• Comfort was better with the DT880. It had even pressure between the headband and each headphone. A light, constant pressure, which was quite comfortable.
  • Comfort on the AD700 was a little different. No pressure on the head via the 3D wings. The headphone itself had pressure at the lower end, and very little on the top of the headphone. Overall, comfortable, but a little strange to get used to.
Comparing the two headphones, whose price difference is double, is probably not a fair comparison. However, when I listen to the AD700 it was enjoyable and musical. It was only when it was replaced with the DT880 that the AD700’s limitations were made apparent. However, I could not complain about have either headphones in my inventory. They do present the music in a different manner, and perhaps in a complementary manner.

In the future, I plan to write reviews based on each amp used with different headphones and each headphone used with different amps. This can begin once the HD650 have been repaired and returned. To this, I plan to add a pair of Grado’s and maybe a few more from AKG, Denon or Audio Technica.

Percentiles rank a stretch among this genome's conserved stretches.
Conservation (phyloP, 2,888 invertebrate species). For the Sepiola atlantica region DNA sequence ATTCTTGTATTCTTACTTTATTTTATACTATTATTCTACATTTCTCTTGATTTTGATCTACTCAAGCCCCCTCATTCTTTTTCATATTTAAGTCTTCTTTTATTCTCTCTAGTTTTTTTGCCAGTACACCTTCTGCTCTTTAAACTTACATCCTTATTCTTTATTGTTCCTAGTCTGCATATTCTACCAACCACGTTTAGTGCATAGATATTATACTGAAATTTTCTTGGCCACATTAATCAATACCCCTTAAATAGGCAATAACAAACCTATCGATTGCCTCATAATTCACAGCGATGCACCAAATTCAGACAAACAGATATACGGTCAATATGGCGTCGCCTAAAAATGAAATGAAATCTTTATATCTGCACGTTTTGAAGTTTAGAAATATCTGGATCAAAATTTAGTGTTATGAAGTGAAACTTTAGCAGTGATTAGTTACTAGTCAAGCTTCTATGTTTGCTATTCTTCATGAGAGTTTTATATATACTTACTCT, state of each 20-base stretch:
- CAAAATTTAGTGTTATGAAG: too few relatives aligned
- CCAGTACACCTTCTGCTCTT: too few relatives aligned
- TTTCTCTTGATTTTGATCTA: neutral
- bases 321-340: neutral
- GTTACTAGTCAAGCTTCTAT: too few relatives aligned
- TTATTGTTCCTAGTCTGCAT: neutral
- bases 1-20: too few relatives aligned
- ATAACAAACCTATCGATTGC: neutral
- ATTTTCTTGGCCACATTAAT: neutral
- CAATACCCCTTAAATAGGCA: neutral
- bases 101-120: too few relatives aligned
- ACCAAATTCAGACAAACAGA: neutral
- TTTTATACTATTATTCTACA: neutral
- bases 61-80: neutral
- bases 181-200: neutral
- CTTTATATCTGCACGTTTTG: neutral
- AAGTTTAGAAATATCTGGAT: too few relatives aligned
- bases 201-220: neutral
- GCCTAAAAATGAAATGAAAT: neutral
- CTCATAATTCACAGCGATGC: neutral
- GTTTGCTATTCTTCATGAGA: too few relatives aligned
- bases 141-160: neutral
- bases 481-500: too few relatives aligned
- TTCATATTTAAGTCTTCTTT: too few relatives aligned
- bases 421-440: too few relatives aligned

When using the Ear+ amp with the AD700, the volume control was around 50% to 70% range depending on the program material, and with the DT880 it was between the 70% and 100% range. Obviously, not a great match with the DT880. With the 600 ohm version, I’d suggest that there just isn’t enough voltage at the headphone terminals. The Hammond 119DA used in the amp has a ratio of 600:8, which may be a little too high to provide enough voltage. They seem to work well with the HD650 (from distant memory), but it struggles to get enough volume with the 600 ohm DT880.


Having the time to review the stock piles of components, PCB and project ideas has led me to the following conclusion. There are three projects that have are fully funded with all components on hand, that require assembly and chassis work. They are, in no particular order:

  1. D3a Headphone
  2. K and K ST70 Upgrade